Introduction to The Bankruptcy Trustee
When an individual files for bankruptcy, the court will assign a person who is called the bankruptcy trustee. The bankruptcy trustee has an active role in both Chapter 7 bankruptcy and Chapter 13 bankruptcy cases. The bankruptcy trustee can be thought of as the middle man between the individual filing for bankruptcy and the judge presiding over the bankruptcy proceeding. Even though the bankruptcy trustee is acting closely with the individual who filed for bankruptcy, they are NOT representing that individual. [i] The bankruptcy trustee technically represents the bankruptcy estate itself.[ii] The role of the bankruptcy trustee vary depending on the type of bankruptcy filed, but either way there are a lot of similarities.
The Chapter 7 Bankruptcy Trustee
When you file for bankruptcy, the court will appoint the bankruptcy trustee to your case. The trustee has a lot of duties when it comes to overseeing the bankruptcy case.[iii] To begin with, a Chapter 7 bankruptcy is commonly referred to as the liquidation bankruptcy.[iv] This is because the individual filing for bankruptcy must allow the bankruptcy trustee to sell off all nonexempt property items in an attempt to pay off as many of the creditors as possible.[v] In some scenarios, an individual will not have enough property to sell off, or any property worth value, so the trustee will not be required to sell any property off.[vi]
On top of selling off nonexempt property, Chapter 7 bankruptcy requires a lot of paperwork and disclosure about financial assets and income of the individual who is filing. The first duty of the trustee is to review the bankruptcy petition itself and the supporting documents.[vii] The individual who is filing for bankruptcy has to provide financial information about their debts, property, income, and the overall state of their financial affairs.[viii] These documents are all required by the court. In addition to those documents, the individual filing for bankruptcy will have to turn in pay stubs, tax returns, and information about assets to the bankruptcy trustee.[ix] The bankruptcy trustee will then review the bankruptcy petition and check to make sure that everything is correct and accurate with the documents that the individual provided to the trustee.[x]
Once the bankruptcy trustee has gone over all the documents against the petition and determined that everything has checked out, the bankruptcy trustee will conduct what is called a 341(a) meeting of creditors.[xi] A 341(a) creditor meeting is a mandatory meeting for the individual filing for bankruptcy.[xii] The meeting must be set at least 21 days after the bankruptcy petition has been filed, but no later than 40 days.[xiii] The bankruptcy judge is not present at this proceeding, rather the bankruptcy trustee is the person who conducts the meeting.[xiv] One reason for this meeting is the debtor’s creditors to come forward and ask the debtor questions.[xv] Creditors may attend this meeting if they believe that the debtor is hiding assets or has completed unlawful transfers before the bankruptcy petition was filed.[xvi] However, if the creditor does not have a reason to believe anything along those lines, they will generally not appear at the meeting. The meeting is also a way for the bankruptcy trustee to examine the individual filing for bankruptcy about their financial assets and all the financial documents they provided, and this is done so under oath.[xvii]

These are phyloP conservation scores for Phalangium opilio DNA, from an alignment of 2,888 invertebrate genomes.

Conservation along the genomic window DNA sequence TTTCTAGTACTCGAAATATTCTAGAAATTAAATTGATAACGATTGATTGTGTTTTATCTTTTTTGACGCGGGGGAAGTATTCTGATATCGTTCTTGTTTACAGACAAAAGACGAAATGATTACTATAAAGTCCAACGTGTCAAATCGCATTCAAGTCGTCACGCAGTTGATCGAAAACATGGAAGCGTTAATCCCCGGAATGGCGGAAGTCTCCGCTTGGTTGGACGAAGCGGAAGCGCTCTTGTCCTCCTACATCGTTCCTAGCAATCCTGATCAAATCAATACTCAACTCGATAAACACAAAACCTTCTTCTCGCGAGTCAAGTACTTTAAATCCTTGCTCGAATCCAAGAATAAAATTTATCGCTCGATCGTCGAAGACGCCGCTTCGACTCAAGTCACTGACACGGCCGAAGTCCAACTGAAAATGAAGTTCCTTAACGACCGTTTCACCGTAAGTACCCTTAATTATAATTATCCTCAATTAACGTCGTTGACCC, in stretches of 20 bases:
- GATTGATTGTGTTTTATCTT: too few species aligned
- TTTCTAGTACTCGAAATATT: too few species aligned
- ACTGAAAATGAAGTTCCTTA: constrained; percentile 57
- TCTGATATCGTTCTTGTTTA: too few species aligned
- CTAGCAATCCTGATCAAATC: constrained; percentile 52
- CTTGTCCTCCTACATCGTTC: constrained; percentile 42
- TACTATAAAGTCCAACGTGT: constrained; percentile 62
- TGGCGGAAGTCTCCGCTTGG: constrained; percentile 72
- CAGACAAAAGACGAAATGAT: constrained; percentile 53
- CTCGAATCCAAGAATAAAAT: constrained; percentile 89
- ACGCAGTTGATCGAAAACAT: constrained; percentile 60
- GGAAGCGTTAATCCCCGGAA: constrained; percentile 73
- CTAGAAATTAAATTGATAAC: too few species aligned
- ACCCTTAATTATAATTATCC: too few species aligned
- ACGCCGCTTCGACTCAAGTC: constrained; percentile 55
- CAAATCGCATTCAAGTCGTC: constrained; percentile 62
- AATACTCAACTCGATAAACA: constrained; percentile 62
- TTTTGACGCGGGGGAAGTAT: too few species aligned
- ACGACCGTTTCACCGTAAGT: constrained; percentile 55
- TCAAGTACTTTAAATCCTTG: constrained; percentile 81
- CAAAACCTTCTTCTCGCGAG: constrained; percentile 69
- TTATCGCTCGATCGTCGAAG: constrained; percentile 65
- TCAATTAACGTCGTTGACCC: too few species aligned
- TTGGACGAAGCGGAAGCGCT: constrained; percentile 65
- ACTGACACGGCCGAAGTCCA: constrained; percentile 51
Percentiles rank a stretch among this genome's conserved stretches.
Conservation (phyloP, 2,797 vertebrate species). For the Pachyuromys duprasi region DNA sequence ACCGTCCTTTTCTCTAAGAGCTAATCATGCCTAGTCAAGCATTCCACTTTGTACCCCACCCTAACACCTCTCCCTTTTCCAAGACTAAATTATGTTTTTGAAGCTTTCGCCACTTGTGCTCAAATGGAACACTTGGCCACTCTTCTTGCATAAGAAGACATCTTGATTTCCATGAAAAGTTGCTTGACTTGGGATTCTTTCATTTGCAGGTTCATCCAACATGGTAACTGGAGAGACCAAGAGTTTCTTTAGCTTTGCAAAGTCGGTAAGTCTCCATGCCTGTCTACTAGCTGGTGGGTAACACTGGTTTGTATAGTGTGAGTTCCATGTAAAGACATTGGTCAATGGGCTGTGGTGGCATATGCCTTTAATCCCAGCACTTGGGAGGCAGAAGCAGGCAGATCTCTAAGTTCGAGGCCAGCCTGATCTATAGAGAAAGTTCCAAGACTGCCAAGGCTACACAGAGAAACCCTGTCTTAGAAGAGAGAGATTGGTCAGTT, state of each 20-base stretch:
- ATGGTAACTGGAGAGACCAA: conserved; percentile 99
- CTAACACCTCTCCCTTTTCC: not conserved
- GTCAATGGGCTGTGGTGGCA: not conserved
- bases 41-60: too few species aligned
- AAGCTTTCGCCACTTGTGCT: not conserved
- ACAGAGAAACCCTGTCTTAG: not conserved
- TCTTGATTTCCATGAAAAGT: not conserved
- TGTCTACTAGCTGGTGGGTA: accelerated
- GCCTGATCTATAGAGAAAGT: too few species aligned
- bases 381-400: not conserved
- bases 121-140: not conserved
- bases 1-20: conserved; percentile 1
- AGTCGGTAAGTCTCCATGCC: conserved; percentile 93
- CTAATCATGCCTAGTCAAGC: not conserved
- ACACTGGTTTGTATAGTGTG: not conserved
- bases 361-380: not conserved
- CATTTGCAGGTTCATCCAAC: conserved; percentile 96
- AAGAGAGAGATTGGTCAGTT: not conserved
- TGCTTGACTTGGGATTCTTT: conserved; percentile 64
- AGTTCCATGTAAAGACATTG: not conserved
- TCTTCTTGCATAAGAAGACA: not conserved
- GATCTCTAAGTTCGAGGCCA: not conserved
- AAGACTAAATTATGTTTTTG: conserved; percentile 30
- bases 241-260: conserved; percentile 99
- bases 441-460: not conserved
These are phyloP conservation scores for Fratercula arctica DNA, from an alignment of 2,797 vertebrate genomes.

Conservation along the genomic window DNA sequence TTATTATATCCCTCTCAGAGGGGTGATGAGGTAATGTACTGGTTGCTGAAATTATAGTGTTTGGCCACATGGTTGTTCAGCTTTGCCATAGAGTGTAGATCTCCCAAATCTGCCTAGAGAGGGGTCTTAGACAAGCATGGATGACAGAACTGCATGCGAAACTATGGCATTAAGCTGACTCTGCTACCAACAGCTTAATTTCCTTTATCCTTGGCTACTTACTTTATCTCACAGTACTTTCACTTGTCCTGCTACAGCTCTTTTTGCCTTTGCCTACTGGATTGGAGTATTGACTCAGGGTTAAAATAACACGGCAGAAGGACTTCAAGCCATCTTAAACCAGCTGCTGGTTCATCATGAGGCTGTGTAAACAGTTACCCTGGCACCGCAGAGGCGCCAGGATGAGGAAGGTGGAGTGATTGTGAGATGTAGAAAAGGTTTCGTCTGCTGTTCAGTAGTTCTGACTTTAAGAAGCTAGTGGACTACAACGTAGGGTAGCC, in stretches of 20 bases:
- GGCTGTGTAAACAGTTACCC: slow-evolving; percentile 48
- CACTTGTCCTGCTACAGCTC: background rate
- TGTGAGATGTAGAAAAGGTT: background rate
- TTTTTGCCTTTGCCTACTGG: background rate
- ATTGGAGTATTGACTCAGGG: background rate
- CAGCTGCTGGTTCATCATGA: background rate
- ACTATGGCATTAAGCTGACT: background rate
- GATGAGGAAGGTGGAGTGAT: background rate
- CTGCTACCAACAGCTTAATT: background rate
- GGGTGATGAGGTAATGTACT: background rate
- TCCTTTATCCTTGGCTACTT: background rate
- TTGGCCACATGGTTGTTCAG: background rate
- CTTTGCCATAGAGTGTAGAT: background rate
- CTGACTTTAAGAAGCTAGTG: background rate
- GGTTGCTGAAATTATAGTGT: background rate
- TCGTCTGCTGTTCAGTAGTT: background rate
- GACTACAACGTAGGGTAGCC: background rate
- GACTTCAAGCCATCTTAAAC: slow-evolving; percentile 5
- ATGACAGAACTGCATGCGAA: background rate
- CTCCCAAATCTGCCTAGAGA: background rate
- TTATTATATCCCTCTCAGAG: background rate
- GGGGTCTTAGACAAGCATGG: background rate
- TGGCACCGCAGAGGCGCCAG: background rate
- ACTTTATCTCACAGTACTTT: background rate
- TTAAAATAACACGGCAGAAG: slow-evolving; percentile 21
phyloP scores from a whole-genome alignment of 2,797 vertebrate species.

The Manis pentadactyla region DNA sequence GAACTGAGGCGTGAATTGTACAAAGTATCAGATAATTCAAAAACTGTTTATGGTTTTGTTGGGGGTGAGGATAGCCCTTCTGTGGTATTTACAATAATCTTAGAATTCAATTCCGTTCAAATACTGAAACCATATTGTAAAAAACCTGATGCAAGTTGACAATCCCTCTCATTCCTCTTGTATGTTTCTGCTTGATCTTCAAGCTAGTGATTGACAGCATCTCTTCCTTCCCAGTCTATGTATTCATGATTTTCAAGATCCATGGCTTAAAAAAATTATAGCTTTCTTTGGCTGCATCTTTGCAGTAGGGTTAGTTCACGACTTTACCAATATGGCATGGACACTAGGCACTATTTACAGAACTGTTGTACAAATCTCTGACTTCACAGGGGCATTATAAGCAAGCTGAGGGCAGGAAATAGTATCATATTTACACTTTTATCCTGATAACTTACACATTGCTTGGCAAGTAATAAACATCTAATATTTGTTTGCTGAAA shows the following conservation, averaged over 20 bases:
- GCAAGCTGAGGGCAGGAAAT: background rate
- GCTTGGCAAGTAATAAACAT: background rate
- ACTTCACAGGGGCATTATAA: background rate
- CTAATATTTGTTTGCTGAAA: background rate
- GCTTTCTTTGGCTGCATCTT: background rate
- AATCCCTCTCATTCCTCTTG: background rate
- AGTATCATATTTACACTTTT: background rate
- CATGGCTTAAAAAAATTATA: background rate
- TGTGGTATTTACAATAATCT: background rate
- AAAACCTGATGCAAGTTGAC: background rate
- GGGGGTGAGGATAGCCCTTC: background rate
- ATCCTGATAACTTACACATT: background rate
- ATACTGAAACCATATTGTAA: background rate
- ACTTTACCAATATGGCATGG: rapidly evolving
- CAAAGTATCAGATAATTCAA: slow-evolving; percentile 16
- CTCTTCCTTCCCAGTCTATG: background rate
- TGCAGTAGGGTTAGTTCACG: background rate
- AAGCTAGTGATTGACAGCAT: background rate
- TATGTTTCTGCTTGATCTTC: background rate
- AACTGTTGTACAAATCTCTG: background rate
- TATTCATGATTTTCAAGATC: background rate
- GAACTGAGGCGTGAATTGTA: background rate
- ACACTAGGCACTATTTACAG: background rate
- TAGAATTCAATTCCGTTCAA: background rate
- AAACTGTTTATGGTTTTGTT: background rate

Another duty of the bankruptcy trustee is the liquidation process, as briefly discussed above. Every state has their own list of exemptions for individuals going through the bankruptcy process. Once the bankruptcy trustee determines what property the individual has that is exempt, they will determine which of the nonexempt property is worth trying to sell off.[xviii] The trustee also has the ability to say that there is nothing of value to be sold, and notice will be given to the creditors that they will not receive any funds through this procedure.[xix]